Update: Exclusive CX75 mechanical disc brake photos and specs added, price estimates for wheels updated.

As seen with the introduction of the CX70 cyclocross component group in 2011 (reviewed in Issue 16), the Japanese component giant Shimano has started to take cyclocross seriously, and today at the North American Handmade Bicycle Show (NAHBS) in Sacramento, the company has unveiled a new mechanical disc brake for cyclocross racers that is scheduled to be ready for this fall.

Shimano's new CX75 Cyclocross and Road Mechanical Disc Brake

Shimano's new CX75 Cyclocross and Road Mechanical Disc Brake. Photo: Shimano

The CX75 disc brake is said to offer 30% more power and a 20% smaller profile than the R505 mechanical road disc brake (reviewed in Issue 15).  The cable pull is optimized for the Super SLR STI shift and brake levers, and is to be paired with the RT81 Deore XT-level mechanical disc brake rotor. Shimano’s Dave Lawrence, road product manager, told Cyclocross Magazine that the new caliper will be approximately 160 grams per wheel, putting the brake close to Tektro’s 148 gram Lyra disc brake caliper and Avid’s 155 gram BB7 caliper. 

Shimano's new CX75 Cyclocross Mechanical Disc Brake Caliper is narrower and more powerful than the R505.. ©Cyclocross Magazine

Shimano's new CX75 Cyclocross Mechanical Disc Brake Caliper is narrower and more powerful than the R505.. ©Cyclocross Magazine

The company will also be offering a Tiagra-level R515 mechanical disc brake, which will be paired with an SLX-level RT64 brake rotor. This model will also offer increased power and a lower profile. The two brakes share the same mold, but the CX75 will be about 20 grams per caliper lighter due to some extra machining. The CX75 should have both a higher finish quality and extra seals for wet weather use.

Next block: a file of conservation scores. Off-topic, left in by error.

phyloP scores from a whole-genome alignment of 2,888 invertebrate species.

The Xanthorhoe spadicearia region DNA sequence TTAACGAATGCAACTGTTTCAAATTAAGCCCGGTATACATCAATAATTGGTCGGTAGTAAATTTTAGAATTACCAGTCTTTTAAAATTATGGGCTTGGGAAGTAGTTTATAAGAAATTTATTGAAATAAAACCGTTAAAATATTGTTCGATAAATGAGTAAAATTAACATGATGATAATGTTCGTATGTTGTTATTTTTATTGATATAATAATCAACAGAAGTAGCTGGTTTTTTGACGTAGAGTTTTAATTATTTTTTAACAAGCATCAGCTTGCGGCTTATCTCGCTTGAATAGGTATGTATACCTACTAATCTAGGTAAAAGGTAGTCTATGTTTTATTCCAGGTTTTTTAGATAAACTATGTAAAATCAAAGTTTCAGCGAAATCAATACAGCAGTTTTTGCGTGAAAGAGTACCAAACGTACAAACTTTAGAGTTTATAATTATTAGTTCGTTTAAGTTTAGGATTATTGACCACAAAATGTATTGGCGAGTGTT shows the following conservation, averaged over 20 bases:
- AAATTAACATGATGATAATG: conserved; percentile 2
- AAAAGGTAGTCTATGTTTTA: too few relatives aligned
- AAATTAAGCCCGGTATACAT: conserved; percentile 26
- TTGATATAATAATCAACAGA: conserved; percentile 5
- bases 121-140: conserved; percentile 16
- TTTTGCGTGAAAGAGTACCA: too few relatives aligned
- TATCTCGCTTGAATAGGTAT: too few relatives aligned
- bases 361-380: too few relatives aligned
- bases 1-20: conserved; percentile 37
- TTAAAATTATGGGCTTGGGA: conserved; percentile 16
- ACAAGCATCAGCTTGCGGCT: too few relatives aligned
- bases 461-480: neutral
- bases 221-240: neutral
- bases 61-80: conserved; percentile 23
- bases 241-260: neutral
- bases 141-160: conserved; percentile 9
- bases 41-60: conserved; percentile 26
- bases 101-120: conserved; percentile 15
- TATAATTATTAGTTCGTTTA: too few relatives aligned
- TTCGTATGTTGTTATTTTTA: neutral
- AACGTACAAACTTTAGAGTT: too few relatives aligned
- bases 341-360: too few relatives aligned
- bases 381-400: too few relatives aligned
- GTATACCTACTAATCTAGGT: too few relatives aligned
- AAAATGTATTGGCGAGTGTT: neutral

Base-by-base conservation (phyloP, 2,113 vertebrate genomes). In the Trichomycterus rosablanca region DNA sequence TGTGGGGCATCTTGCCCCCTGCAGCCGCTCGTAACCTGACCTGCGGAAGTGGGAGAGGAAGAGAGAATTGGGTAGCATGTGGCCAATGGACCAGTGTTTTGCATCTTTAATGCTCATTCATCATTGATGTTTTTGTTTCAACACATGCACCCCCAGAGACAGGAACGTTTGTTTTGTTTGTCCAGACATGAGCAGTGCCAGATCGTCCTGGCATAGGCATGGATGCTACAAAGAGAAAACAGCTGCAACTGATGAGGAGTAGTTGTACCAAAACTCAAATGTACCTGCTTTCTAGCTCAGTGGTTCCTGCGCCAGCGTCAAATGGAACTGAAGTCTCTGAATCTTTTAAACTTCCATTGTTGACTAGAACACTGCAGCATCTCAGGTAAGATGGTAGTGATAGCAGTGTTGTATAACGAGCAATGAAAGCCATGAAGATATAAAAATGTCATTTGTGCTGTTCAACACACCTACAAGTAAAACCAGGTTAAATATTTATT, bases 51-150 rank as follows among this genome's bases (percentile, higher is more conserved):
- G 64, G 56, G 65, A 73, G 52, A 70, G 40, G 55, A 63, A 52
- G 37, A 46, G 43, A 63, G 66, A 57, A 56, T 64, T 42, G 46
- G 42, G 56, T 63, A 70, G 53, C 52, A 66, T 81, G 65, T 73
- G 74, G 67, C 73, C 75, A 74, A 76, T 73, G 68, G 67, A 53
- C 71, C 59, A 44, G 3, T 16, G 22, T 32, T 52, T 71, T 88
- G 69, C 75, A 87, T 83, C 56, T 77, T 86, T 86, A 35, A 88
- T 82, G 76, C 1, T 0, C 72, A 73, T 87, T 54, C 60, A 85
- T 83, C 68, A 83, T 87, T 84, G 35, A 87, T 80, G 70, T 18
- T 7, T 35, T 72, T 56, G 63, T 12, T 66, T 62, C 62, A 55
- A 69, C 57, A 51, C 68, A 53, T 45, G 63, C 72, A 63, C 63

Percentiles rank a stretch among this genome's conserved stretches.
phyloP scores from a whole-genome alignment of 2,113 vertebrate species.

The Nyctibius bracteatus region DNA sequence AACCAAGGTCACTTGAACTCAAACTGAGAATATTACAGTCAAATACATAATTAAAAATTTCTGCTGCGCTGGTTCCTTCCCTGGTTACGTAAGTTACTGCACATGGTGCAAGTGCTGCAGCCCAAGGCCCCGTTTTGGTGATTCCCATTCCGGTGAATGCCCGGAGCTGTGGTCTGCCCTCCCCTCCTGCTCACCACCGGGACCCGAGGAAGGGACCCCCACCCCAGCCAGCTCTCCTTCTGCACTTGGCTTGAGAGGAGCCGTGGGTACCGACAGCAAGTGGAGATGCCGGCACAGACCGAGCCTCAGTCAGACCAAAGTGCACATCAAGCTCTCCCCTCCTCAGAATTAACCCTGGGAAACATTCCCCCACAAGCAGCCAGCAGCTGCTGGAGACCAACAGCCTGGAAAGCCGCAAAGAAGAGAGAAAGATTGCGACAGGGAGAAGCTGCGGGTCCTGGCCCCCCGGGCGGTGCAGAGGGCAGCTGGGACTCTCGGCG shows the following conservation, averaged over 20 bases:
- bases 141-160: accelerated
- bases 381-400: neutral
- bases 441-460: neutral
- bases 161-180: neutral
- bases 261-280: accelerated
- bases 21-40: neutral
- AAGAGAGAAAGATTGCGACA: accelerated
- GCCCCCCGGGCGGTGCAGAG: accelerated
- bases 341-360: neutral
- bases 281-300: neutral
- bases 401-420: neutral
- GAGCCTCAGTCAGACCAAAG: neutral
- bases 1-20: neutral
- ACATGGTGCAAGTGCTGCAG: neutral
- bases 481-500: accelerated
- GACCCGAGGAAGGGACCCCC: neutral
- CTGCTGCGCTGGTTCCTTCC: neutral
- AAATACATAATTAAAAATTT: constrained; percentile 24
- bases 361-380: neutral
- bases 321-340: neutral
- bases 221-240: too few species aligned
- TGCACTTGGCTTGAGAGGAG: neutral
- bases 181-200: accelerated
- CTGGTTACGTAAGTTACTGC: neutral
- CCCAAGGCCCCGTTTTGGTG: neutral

It’s a logical move for Shimano, as higher-end mechanical disc brake allows builders and bike manufacturers to spec existing cable-pull brake levers, while road and cyclocross hydraulic levers are still being developed. It’s also an easier product to maintain and avoids hydraulic brake fade due to brake fluid overheating.

Cyclocrossers should also take note that Shimano is releasing wider-range capability to its Ultegra, 105 and Tiagra component groups.  All short-cage rear derailleurs and the Ultegra medium cage rear derailleur will accept up to a 30 tooth rear cog, while the mid-cage rear 105 and Tiagra rear derailleurs will accept up to a 32 tooth cog. Of course, Shimano will also offer 12-30 tooth Ultegra cassettes to take advantage of the expanded range.

On the wheel side, Shimano has added another road tubeless wheel, with the WH-RS61 tubeless wheelset that slots in below Ultegra and helps bring the technology to the masses.  Price for the wheelset should be around $500. We’ve been riding a Hutchinson Bulldog tire on Easton’s Road Tubeless wheelset with much success and tubular-type pressures, and expect tubeless to win more converts in the next few years. The big setback? Hutchinson has temporarily stopped making its carbon-bead tubeless-ready tire, although many are still available. Shimano has also released its most affordable road wheelset, the $200 WH-RS21 wheelset that will be both 10 and 11 speed compatible.

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